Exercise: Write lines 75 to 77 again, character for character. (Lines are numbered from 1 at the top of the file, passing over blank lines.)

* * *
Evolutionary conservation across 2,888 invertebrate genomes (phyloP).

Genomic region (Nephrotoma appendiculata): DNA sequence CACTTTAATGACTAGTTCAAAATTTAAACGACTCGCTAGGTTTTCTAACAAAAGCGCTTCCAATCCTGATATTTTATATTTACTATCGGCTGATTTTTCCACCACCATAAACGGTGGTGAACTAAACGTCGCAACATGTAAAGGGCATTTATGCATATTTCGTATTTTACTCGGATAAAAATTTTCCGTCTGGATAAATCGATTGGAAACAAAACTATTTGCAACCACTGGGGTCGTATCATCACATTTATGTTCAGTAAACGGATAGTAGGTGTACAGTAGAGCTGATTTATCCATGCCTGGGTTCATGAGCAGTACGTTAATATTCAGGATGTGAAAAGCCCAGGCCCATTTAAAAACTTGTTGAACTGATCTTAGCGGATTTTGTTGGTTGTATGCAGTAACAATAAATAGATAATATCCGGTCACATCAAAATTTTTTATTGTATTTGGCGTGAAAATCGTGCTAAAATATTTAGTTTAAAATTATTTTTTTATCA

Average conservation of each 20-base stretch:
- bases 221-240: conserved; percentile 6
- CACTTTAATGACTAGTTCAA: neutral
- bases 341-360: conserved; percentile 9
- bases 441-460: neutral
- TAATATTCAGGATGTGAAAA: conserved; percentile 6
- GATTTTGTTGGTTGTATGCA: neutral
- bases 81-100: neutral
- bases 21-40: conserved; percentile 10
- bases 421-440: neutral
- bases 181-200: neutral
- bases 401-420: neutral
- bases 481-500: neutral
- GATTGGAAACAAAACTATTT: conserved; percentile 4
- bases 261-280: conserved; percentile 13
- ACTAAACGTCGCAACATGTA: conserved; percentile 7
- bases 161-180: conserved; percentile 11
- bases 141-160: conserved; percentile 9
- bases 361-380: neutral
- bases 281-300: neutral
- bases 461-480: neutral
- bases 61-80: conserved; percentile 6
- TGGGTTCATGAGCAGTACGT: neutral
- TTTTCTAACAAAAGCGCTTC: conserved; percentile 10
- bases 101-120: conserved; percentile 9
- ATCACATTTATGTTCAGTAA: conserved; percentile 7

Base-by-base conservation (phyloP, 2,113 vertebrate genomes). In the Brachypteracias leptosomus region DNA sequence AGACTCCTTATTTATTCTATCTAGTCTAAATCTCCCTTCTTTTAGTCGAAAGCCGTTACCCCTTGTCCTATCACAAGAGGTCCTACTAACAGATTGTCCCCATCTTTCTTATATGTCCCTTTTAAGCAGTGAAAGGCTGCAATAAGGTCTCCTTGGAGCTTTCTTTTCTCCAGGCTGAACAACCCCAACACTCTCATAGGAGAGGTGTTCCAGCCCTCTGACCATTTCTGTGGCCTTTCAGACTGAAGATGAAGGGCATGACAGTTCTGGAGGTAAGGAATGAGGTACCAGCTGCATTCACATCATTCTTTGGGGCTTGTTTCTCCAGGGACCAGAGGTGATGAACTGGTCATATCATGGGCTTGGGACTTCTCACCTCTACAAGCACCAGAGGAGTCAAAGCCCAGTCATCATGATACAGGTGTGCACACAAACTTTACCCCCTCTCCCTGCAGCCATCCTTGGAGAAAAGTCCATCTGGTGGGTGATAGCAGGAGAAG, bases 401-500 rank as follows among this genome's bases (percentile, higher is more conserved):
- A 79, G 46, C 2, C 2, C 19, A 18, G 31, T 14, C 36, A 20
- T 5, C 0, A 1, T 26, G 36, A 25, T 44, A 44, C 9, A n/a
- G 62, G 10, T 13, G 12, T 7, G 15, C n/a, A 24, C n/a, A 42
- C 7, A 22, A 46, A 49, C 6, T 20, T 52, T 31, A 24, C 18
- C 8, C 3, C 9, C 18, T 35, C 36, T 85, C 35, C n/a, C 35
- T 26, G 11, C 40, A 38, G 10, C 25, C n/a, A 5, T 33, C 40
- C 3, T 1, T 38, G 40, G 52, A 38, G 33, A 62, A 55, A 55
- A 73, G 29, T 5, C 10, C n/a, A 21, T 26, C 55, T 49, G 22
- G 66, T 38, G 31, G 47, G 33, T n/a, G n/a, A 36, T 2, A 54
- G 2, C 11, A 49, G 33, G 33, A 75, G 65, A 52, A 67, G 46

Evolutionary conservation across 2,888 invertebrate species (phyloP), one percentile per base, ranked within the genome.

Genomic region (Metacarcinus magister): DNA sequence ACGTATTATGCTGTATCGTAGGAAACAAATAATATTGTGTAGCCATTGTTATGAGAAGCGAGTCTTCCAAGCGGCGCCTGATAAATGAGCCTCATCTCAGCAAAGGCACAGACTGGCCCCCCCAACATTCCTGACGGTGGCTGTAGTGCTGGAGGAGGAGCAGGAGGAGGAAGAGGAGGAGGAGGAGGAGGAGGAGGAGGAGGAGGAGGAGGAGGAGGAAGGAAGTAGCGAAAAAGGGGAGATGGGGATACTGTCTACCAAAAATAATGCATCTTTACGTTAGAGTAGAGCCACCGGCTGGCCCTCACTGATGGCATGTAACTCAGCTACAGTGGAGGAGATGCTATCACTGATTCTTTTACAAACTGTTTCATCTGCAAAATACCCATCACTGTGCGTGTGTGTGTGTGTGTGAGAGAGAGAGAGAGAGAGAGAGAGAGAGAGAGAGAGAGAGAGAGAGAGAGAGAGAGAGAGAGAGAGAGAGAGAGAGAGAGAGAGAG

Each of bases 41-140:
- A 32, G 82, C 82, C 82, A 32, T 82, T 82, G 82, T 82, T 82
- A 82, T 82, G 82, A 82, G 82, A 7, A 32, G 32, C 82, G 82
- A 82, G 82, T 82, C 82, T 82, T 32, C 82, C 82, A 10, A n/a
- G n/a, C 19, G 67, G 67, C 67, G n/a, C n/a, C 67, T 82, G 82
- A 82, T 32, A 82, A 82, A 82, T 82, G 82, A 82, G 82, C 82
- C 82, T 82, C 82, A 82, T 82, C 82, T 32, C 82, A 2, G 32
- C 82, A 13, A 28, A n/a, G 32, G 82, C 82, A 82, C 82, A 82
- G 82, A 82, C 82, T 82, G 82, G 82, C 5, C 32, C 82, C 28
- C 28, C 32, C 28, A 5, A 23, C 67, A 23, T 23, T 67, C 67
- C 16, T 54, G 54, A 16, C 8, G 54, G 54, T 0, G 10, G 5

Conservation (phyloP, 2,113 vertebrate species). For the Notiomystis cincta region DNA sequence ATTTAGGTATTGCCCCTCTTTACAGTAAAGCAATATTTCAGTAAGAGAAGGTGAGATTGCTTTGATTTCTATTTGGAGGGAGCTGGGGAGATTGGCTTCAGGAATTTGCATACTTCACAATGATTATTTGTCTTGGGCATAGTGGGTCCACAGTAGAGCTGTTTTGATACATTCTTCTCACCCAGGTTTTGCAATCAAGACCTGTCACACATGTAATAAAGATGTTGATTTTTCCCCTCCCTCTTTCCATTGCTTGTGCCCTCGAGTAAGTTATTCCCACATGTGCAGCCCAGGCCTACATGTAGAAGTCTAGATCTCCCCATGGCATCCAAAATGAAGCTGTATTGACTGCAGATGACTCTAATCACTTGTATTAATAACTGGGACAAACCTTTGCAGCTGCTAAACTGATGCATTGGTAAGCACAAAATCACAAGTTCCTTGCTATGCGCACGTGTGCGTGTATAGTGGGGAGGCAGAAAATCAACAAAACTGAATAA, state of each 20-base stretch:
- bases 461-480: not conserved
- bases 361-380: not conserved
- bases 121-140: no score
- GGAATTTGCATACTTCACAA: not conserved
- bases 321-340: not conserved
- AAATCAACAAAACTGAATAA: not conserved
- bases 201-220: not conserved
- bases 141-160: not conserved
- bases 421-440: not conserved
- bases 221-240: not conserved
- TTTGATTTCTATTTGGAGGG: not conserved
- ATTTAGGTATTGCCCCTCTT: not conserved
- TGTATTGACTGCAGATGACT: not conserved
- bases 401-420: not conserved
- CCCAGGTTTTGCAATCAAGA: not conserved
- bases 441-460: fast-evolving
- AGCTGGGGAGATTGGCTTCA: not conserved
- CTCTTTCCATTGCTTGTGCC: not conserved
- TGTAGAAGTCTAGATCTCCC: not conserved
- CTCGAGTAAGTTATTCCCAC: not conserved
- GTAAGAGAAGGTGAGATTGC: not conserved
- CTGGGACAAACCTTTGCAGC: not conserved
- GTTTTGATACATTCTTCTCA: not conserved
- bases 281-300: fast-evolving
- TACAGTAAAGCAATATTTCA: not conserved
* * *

- CTGGGACAAACCTTTGCAGC: not conserved
- GTTTTGATACATTCTTCTCA: not conserved
- bases 281-300: fast-evolving